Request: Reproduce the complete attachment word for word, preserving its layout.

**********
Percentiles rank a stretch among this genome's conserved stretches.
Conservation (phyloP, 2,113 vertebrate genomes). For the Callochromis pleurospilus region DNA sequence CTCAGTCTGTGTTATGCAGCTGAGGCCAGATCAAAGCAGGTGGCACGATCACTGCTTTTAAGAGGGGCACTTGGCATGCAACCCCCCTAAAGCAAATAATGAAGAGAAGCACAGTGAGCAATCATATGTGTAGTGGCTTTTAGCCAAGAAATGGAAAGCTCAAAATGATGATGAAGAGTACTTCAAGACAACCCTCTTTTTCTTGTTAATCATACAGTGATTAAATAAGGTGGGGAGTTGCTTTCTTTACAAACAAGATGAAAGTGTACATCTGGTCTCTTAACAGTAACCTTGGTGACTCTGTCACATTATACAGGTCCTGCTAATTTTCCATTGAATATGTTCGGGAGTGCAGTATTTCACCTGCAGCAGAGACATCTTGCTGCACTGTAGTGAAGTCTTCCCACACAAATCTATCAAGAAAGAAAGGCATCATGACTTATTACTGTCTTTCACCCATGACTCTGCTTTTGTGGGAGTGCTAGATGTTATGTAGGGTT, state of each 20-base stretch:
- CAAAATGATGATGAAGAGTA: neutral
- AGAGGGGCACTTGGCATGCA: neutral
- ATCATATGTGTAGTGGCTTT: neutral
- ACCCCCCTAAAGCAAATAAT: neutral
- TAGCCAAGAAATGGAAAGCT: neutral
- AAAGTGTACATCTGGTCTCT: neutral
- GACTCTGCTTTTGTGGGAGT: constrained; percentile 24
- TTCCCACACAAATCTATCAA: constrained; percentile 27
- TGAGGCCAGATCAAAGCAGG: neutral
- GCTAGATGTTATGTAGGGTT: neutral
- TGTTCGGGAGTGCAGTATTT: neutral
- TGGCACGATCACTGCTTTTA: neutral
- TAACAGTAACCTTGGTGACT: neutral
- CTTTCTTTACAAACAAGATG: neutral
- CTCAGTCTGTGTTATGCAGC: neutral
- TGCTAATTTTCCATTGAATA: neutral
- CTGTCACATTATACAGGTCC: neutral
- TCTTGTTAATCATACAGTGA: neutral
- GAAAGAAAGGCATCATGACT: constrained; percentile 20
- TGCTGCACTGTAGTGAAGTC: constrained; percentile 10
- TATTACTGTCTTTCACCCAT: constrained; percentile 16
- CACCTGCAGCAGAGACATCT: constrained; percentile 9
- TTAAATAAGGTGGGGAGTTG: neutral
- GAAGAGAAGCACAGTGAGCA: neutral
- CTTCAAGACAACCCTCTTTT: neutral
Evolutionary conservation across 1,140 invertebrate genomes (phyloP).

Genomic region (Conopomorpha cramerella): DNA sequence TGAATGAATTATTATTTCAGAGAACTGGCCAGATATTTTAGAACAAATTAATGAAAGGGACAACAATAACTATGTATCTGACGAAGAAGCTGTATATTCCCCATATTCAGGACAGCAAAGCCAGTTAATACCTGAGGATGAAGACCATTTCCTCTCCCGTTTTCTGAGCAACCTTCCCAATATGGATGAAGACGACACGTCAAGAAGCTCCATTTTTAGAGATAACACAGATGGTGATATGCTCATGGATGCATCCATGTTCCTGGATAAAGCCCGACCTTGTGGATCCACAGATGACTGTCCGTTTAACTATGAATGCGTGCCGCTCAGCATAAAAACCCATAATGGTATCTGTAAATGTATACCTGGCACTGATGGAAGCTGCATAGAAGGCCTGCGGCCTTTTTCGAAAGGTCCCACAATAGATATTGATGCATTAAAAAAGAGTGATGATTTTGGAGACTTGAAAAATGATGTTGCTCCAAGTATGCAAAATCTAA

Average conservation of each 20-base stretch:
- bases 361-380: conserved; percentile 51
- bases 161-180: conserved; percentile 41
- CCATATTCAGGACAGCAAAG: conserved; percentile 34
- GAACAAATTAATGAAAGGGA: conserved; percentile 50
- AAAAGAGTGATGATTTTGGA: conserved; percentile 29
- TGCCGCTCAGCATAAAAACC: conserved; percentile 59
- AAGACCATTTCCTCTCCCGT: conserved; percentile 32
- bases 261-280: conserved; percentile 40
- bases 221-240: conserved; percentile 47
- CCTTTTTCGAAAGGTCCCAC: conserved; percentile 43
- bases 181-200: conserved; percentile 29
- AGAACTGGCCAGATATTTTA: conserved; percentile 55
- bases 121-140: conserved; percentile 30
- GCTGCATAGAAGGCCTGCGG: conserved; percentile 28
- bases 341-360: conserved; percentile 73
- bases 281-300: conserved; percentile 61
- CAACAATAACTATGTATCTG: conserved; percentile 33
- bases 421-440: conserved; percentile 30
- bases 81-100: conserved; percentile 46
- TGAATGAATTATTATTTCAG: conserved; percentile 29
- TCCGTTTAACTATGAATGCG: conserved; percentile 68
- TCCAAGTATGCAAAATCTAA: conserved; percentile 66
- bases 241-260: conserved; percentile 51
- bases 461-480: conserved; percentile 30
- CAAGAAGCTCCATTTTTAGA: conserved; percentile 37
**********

Percentiles rank a stretch among this genome's conserved stretches.
Conservation (phyloP, 2,113 vertebrate genomes). For the Callochromis pleurospilus region DNA sequence CTCAGTCTGTGTTATGCAGCTGAGGCCAGATCAAAGCAGGTGGCACGATCACTGCTTTTAAGAGGGGCACTTGGCATGCAACCCCCCTAAAGCAAATAATGAAGAGAAGCACAGTGAGCAATCATATGTGTAGTGGCTTTTAGCCAAGAAATGGAAAGCTCAAAATGATGATGAAGAGTACTTCAAGACAACCCTCTTTTTCTTGTTAATCATACAGTGATTAAATAAGGTGGGGAGTTGCTTTCTTTACAAACAAGATGAAAGTGTACATCTGGTCTCTTAACAGTAACCTTGGTGACTCTGTCACATTATACAGGTCCTGCTAATTTTCCATTGAATATGTTCGGGAGTGCAGTATTTCACCTGCAGCAGAGACATCTTGCTGCACTGTAGTGAAGTCTTCCCACACAAATCTATCAAGAAAGAAAGGCATCATGACTTATTACTGTCTTTCACCCATGACTCTGCTTTTGTGGGAGTGCTAGATGTTATGTAGGGTT, state of each 20-base stretch:
- CAAAATGATGATGAAGAGTA: neutral
- AGAGGGGCACTTGGCATGCA: neutral
- ATCATATGTGTAGTGGCTTT: neutral
- ACCCCCCTAAAGCAAATAAT: neutral
- TAGCCAAGAAATGGAAAGCT: neutral
- AAAGTGTACATCTGGTCTCT: neutral
- GACTCTGCTTTTGTGGGAGT: constrained; percentile 24
- TTCCCACACAAATCTATCAA: constrained; percentile 27
- TGAGGCCAGATCAAAGCAGG: neutral
- GCTAGATGTTATGTAGGGTT: neutral
- TGTTCGGGAGTGCAGTATTT: neutral
- TGGCACGATCACTGCTTTTA: neutral
- TAACAGTAACCTTGGTGACT: neutral
- CTTTCTTTACAAACAAGATG: neutral
- CTCAGTCTGTGTTATGCAGC: neutral
- TGCTAATTTTCCATTGAATA: neutral
- CTGTCACATTATACAGGTCC: neutral
- TCTTGTTAATCATACAGTGA: neutral
- GAAAGAAAGGCATCATGACT: constrained; percentile 20
- TGCTGCACTGTAGTGAAGTC: constrained; percentile 10
- TATTACTGTCTTTCACCCAT: constrained; percentile 16
- CACCTGCAGCAGAGACATCT: constrained; percentile 9
- TTAAATAAGGTGGGGAGTTG: neutral
- GAAGAGAAGCACAGTGAGCA: neutral
- CTTCAAGACAACCCTCTTTT: neutral
Evolutionary conservation across 1,140 invertebrate genomes (phyloP).

Genomic region (Conopomorpha cramerella): DNA sequence TGAATGAATTATTATTTCAGAGAACTGGCCAGATATTTTAGAACAAATTAATGAAAGGGACAACAATAACTATGTATCTGACGAAGAAGCTGTATATTCCCCATATTCAGGACAGCAAAGCCAGTTAATACCTGAGGATGAAGACCATTTCCTCTCCCGTTTTCTGAGCAACCTTCCCAATATGGATGAAGACGACACGTCAAGAAGCTCCATTTTTAGAGATAACACAGATGGTGATATGCTCATGGATGCATCCATGTTCCTGGATAAAGCCCGACCTTGTGGATCCACAGATGACTGTCCGTTTAACTATGAATGCGTGCCGCTCAGCATAAAAACCCATAATGGTATCTGTAAATGTATACCTGGCACTGATGGAAGCTGCATAGAAGGCCTGCGGCCTTTTTCGAAAGGTCCCACAATAGATATTGATGCATTAAAAAAGAGTGATGATTTTGGAGACTTGAAAAATGATGTTGCTCCAAGTATGCAAAATCTAA

Average conservation of each 20-base stretch:
- bases 361-380: conserved; percentile 51
- bases 161-180: conserved; percentile 41
- CCATATTCAGGACAGCAAAG: conserved; percentile 34
- GAACAAATTAATGAAAGGGA: conserved; percentile 50
- AAAAGAGTGATGATTTTGGA: conserved; percentile 29
- TGCCGCTCAGCATAAAAACC: conserved; percentile 59
- AAGACCATTTCCTCTCCCGT: conserved; percentile 32
- bases 261-280: conserved; percentile 40
- bases 221-240: conserved; percentile 47
- CCTTTTTCGAAAGGTCCCAC: conserved; percentile 43
- bases 181-200: conserved; percentile 29
- AGAACTGGCCAGATATTTTA: conserved; percentile 55
- bases 121-140: conserved; percentile 30
- GCTGCATAGAAGGCCTGCGG: conserved; percentile 28
- bases 341-360: conserved; percentile 73
- bases 281-300: conserved; percentile 61
- CAACAATAACTATGTATCTG: conserved; percentile 33
- bases 421-440: conserved; percentile 30
- bases 81-100: conserved; percentile 46
- TGAATGAATTATTATTTCAG: conserved; percentile 29
- TCCGTTTAACTATGAATGCG: conserved; percentile 68
- TCCAAGTATGCAAAATCTAA: conserved; percentile 66
- bases 241-260: conserved; percentile 51
- bases 461-480: conserved; percentile 30
- CAAGAAGCTCCATTTTTAGA: conserved; percentile 37